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Lesson Transcript

Gina: Hello everyone and welcome to RussianPod101.com. This is the Upper Beginner Series, Season 1, Lesson 24, Seeing the Results of your Hard Work in Russia. I’m Gina.
Svetlana: And I’m Svetlana. In this lesson you’ll learn about the demonstrative pronoun Такой.
Gina: And we’ll also listen to Elena praising her husband for his great achievements in his gym training.
Svetlana: The conversation is between Elena and her husband, and it takes place in their home.
Gina: The speakers are a married couple so they’ll be using informal Russian.
Elena: Дорогой, ты отлично выглядишь.
Husband: Да, я и не ожидал, что смогу достичь таких результатов за такое короткое время. Спасибо, что оторвала меня от дивана.
Elena: Я рада, что мы проводим больше времени вместе. Занятия спортом идут на пользу не только нашему здоровью, но и отношениям.
Husband: Ты как всегда права. Ты тоже здорово преобразилась.
Elena: Спасибо, все мои старания только для тебя.
Elena: Dorogoy, ty otlichno vyglyadish'.
Husband: Da, ya i ne ozhidal, chto smogu dostich' takikh rezul'tatov za takoye korotkoye vremya. Spasibo, chto otorvala menya ot divana.
Elena: Ya rada, chto my provodim bol'she vremeni vmeste. Zanyatiya sportom idut na pol'zu ne tol'ko nashemu zdorov'yu, no i otnosheniyam.
Husband: Ty kak vsegda prava. Ty tozhe zdorovo preobrazilas'.
Elena: Spasibo, vse moi staraniya tol'ko dlya tebya.
Elena: Dear, you look great!
Husband: Yeah, I didn't expect to achieve such results in such a short period of time. Thank you for taking me off the couch.
Elena: I am very happy that we're spending more time together. Physical activity benefits not only our health but also our relationship.
Husband: Yeah, you are right as always. You've also have changed a lot.
Elena: Thank you. All my efforts are only for you.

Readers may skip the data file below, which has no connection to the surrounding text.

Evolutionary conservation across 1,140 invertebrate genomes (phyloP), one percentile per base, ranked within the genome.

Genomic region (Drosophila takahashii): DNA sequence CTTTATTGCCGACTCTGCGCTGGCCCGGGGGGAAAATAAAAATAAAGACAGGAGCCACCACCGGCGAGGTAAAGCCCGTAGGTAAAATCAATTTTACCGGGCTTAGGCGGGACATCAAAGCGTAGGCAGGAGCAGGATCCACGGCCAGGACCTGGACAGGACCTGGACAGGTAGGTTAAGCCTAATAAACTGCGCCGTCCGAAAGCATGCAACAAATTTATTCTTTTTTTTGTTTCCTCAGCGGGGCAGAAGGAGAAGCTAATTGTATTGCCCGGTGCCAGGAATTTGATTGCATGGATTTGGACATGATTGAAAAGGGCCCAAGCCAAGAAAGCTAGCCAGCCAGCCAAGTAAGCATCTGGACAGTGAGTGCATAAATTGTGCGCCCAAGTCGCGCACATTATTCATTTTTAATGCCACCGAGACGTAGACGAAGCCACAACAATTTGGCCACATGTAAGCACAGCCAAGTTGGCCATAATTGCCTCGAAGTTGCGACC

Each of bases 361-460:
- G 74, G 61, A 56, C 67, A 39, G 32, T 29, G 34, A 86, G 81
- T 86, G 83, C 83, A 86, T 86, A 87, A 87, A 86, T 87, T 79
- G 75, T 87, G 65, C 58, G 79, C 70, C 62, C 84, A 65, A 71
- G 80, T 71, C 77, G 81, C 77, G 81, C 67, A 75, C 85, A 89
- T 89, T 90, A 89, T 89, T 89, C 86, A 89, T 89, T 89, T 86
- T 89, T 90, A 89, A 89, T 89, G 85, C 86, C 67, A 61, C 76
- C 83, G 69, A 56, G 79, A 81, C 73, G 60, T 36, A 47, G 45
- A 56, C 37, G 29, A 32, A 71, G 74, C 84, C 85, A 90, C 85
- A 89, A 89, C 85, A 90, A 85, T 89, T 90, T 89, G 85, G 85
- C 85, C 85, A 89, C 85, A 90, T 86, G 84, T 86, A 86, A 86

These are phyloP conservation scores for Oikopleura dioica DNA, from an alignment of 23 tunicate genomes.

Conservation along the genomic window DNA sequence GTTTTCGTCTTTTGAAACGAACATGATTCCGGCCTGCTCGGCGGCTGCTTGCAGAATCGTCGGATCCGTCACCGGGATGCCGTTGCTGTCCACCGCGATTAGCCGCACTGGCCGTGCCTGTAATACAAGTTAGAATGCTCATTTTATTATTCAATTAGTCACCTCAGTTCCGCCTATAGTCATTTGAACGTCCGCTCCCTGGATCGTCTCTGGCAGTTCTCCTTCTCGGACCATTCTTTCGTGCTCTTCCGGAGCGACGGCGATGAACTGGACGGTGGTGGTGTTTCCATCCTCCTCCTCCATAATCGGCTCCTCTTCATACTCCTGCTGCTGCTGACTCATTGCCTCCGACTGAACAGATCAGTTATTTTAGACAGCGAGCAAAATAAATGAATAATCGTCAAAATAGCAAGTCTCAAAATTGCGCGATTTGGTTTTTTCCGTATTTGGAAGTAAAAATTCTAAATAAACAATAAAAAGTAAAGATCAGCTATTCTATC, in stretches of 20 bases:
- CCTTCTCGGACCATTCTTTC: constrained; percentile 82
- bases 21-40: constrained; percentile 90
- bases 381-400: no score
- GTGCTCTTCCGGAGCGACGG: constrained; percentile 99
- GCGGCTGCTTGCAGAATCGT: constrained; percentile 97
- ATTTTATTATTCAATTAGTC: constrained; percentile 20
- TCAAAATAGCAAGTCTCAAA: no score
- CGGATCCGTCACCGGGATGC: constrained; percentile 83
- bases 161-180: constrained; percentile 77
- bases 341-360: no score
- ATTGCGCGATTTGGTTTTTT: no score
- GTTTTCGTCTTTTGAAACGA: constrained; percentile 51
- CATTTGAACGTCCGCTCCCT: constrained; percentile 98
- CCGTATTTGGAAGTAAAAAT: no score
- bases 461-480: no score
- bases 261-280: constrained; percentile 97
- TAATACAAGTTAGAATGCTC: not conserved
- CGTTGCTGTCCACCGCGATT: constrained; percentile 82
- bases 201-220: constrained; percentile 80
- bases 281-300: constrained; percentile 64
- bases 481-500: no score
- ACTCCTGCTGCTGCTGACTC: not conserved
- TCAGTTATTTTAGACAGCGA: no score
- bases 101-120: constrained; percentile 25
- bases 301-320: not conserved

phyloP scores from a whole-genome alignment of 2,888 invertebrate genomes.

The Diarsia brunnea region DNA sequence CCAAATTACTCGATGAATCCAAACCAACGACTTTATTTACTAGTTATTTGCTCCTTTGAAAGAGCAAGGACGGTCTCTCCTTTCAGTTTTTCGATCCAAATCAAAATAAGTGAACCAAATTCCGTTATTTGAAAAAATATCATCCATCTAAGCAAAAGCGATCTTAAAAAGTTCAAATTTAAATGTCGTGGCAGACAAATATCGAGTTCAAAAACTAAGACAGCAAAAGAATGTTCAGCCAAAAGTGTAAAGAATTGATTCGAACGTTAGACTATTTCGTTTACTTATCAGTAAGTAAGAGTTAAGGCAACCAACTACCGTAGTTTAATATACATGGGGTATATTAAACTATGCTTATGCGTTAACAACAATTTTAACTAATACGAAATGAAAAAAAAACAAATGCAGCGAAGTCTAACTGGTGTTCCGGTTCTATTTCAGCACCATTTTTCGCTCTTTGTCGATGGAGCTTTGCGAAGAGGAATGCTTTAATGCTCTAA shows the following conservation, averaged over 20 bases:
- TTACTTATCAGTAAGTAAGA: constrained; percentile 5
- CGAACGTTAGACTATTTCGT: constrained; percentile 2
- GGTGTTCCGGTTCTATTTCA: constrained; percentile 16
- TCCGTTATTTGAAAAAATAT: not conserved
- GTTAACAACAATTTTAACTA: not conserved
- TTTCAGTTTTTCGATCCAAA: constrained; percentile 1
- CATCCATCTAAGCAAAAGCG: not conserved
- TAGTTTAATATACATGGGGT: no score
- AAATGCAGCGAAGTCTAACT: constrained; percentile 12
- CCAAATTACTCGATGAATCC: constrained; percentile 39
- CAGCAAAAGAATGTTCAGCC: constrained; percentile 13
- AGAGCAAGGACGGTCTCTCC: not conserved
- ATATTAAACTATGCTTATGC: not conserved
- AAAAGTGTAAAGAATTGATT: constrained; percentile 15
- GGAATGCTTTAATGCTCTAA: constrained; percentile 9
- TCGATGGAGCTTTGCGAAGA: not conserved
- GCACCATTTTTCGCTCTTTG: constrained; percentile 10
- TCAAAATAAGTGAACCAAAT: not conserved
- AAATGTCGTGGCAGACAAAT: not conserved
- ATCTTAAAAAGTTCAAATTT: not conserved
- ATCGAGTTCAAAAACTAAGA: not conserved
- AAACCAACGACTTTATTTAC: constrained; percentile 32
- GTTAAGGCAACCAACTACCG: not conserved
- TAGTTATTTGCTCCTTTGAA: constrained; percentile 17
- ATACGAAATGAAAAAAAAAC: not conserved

Gina: Seems like both of them worked out really hard. They can't stop praising each other.
Svetlana: Yeah, they probably achieved really great results.
Gina: It has only been three months since they started their new lifestyle. But what surprised me the most is that both of them are really into it now.
Svetlana: And into each other, huh? Elena’s husband is being very generous with his compliments.
Gina: Yeah, they’re sweet. Do Russian men generally compliment women?
Svetlana: Well, it’s quite common. Russians are passionate and they usually don’t let a beautiful girl pass by without saying anything about her looks.
Gina: I see. I remember we were talking about how Russian women are very concerned about how they present themselves. Now I understand why - they want to receive compliments!
Svetlana: Haha! It’s true. But complimenting somebody’s looks is very common in Russia, even among women. If people don't see each other for awhile, the first thing they’ll say will be something related to looks and appearance.
Gina: Interesting.
Gina: Let's take a look at the vocabulary for this lesson. The first word we shall see is...
Svetlana: ожидать [natural native speed]
Gina: to await, to expect
Svetlana: ожидать [slowly - broken down by syllable] ожидать [natural native speed]
Gina: Next
Svetlana: проводить [natural native speed]
Gina: to spend
Svetlana: проводить [slowly - broken down by syllable] проводить [natural native speed]
Gina: Next
Svetlana: польза [natural native speed]
Gina: benefit
Svetlana: польза [slowly - broken down by syllable] польза [natural native speed]
Gina: Next
Svetlana: отношения [natural native speed]
Gina: relationships
Svetlana: отношения [slowly - broken down by syllable] отношения [natural native speed]
Gina: Next
Svetlana: правый [natural native speed]
Gina: right, correct
Svetlana: правый [slowly - broken down by syllable] правый [natural native speed]
Gina: Next
Svetlana: преобразиться [natural native speed]
Gina: to look better
Svetlana: преобразиться [slowly - broken down by syllable] преобразиться [natural native speed]
Gina: And last...
Svetlana: старание [natural native speed]
Gina: effort
Svetlana: старание [slowly - broken down by syllable] старание [natural native speed]
Gina: Let's have a closer look at the usage for some of the words and phrases from this lesson.
Svetlana: The first keyword is a verb проводить.
Gina: In our dialogue it’s translated as “to spend” something like time. In this case this verb should always be used with the noun “time”. And how do you say that, Svetlana?